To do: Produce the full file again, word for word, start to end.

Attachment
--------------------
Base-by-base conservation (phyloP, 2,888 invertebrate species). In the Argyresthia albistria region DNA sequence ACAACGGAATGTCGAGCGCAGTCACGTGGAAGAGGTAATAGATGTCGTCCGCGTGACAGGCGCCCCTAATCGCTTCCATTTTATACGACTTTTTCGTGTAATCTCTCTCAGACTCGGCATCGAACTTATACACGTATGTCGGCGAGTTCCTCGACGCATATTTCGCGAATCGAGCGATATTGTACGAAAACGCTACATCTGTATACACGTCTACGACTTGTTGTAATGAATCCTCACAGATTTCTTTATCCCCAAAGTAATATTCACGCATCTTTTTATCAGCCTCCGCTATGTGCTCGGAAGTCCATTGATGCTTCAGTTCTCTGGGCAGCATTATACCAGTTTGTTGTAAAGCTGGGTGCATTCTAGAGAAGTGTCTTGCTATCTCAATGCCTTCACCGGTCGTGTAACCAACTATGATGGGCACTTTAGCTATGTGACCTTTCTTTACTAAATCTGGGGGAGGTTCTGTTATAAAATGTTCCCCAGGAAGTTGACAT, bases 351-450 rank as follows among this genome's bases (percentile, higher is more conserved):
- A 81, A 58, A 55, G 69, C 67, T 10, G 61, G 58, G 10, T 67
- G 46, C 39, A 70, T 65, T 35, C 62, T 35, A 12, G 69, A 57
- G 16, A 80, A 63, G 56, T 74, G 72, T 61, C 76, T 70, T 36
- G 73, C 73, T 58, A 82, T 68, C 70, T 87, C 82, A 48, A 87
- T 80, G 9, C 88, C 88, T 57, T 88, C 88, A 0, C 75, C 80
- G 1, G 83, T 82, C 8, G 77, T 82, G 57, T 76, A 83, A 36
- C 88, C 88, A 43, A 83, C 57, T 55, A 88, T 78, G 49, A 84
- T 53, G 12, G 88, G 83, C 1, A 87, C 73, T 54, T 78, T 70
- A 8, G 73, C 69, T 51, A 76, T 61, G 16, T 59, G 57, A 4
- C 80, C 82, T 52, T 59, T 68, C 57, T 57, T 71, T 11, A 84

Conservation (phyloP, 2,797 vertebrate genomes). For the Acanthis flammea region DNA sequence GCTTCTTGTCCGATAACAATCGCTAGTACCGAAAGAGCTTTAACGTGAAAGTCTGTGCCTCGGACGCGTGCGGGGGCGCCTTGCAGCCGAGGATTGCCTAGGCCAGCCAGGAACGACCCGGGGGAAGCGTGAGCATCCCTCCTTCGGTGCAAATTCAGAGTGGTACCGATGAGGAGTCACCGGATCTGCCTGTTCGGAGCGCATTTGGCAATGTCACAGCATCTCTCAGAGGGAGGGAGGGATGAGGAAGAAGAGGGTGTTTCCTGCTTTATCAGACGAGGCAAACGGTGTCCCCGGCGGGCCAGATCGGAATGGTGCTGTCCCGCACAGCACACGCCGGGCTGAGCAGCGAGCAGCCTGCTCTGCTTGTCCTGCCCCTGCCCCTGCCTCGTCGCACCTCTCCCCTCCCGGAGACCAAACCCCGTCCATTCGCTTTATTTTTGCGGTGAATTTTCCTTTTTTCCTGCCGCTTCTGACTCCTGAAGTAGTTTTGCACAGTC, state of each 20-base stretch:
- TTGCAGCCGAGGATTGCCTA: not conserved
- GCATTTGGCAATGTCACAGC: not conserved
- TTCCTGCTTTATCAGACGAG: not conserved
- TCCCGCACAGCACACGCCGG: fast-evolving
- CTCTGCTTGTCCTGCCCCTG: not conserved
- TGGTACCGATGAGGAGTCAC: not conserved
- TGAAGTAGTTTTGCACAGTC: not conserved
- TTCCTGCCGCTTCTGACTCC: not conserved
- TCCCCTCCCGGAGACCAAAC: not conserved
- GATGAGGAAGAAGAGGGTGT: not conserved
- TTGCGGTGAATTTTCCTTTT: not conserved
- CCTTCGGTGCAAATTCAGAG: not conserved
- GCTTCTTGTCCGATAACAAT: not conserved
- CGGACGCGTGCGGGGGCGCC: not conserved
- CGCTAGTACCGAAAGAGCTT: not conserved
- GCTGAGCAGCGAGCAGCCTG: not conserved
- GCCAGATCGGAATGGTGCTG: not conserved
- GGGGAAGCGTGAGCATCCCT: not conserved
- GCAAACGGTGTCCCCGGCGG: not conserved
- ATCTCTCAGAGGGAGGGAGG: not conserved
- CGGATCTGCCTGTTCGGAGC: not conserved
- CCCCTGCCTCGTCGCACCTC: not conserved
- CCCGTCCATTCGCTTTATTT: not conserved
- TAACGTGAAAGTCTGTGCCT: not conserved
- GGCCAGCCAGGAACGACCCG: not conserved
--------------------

Base-by-base conservation (phyloP, 2,888 invertebrate species). In the Argyresthia albistria region DNA sequence ACAACGGAATGTCGAGCGCAGTCACGTGGAAGAGGTAATAGATGTCGTCCGCGTGACAGGCGCCCCTAATCGCTTCCATTTTATACGACTTTTTCGTGTAATCTCTCTCAGACTCGGCATCGAACTTATACACGTATGTCGGCGAGTTCCTCGACGCATATTTCGCGAATCGAGCGATATTGTACGAAAACGCTACATCTGTATACACGTCTACGACTTGTTGTAATGAATCCTCACAGATTTCTTTATCCCCAAAGTAATATTCACGCATCTTTTTATCAGCCTCCGCTATGTGCTCGGAAGTCCATTGATGCTTCAGTTCTCTGGGCAGCATTATACCAGTTTGTTGTAAAGCTGGGTGCATTCTAGAGAAGTGTCTTGCTATCTCAATGCCTTCACCGGTCGTGTAACCAACTATGATGGGCACTTTAGCTATGTGACCTTTCTTTACTAAATCTGGGGGAGGTTCTGTTATAAAATGTTCCCCAGGAAGTTGACAT, bases 351-450 rank as follows among this genome's bases (percentile, higher is more conserved):
- A 81, A 58, A 55, G 69, C 67, T 10, G 61, G 58, G 10, T 67
- G 46, C 39, A 70, T 65, T 35, C 62, T 35, A 12, G 69, A 57
- G 16, A 80, A 63, G 56, T 74, G 72, T 61, C 76, T 70, T 36
- G 73, C 73, T 58, A 82, T 68, C 70, T 87, C 82, A 48, A 87
- T 80, G 9, C 88, C 88, T 57, T 88, C 88, A 0, C 75, C 80
- G 1, G 83, T 82, C 8, G 77, T 82, G 57, T 76, A 83, A 36
- C 88, C 88, A 43, A 83, C 57, T 55, A 88, T 78, G 49, A 84
- T 53, G 12, G 88, G 83, C 1, A 87, C 73, T 54, T 78, T 70
- A 8, G 73, C 69, T 51, A 76, T 61, G 16, T 59, G 57, A 4
- C 80, C 82, T 52, T 59, T 68, C 57, T 57, T 71, T 11, A 84

Conservation (phyloP, 2,797 vertebrate genomes). For the Acanthis flammea region DNA sequence GCTTCTTGTCCGATAACAATCGCTAGTACCGAAAGAGCTTTAACGTGAAAGTCTGTGCCTCGGACGCGTGCGGGGGCGCCTTGCAGCCGAGGATTGCCTAGGCCAGCCAGGAACGACCCGGGGGAAGCGTGAGCATCCCTCCTTCGGTGCAAATTCAGAGTGGTACCGATGAGGAGTCACCGGATCTGCCTGTTCGGAGCGCATTTGGCAATGTCACAGCATCTCTCAGAGGGAGGGAGGGATGAGGAAGAAGAGGGTGTTTCCTGCTTTATCAGACGAGGCAAACGGTGTCCCCGGCGGGCCAGATCGGAATGGTGCTGTCCCGCACAGCACACGCCGGGCTGAGCAGCGAGCAGCCTGCTCTGCTTGTCCTGCCCCTGCCCCTGCCTCGTCGCACCTCTCCCCTCCCGGAGACCAAACCCCGTCCATTCGCTTTATTTTTGCGGTGAATTTTCCTTTTTTCCTGCCGCTTCTGACTCCTGAAGTAGTTTTGCACAGTC, state of each 20-base stretch:
- TTGCAGCCGAGGATTGCCTA: not conserved
- GCATTTGGCAATGTCACAGC: not conserved
- TTCCTGCTTTATCAGACGAG: not conserved
- TCCCGCACAGCACACGCCGG: fast-evolving
- CTCTGCTTGTCCTGCCCCTG: not conserved
- TGGTACCGATGAGGAGTCAC: not conserved
- TGAAGTAGTTTTGCACAGTC: not conserved
- TTCCTGCCGCTTCTGACTCC: not conserved
- TCCCCTCCCGGAGACCAAAC: not conserved
- GATGAGGAAGAAGAGGGTGT: not conserved
- TTGCGGTGAATTTTCCTTTT: not conserved
- CCTTCGGTGCAAATTCAGAG: not conserved
- GCTTCTTGTCCGATAACAAT: not conserved
- CGGACGCGTGCGGGGGCGCC: not conserved
- CGCTAGTACCGAAAGAGCTT: not conserved
- GCTGAGCAGCGAGCAGCCTG: not conserved
- GCCAGATCGGAATGGTGCTG: not conserved
- GGGGAAGCGTGAGCATCCCT: not conserved
- GCAAACGGTGTCCCCGGCGG: not conserved
- ATCTCTCAGAGGGAGGGAGG: not conserved
- CGGATCTGCCTGTTCGGAGC: not conserved
- CCCCTGCCTCGTCGCACCTC: not conserved
- CCCGTCCATTCGCTTTATTT: not conserved
- TAACGTGAAAGTCTGTGCCT: not conserved
- GGCCAGCCAGGAACGACCCG: not conserved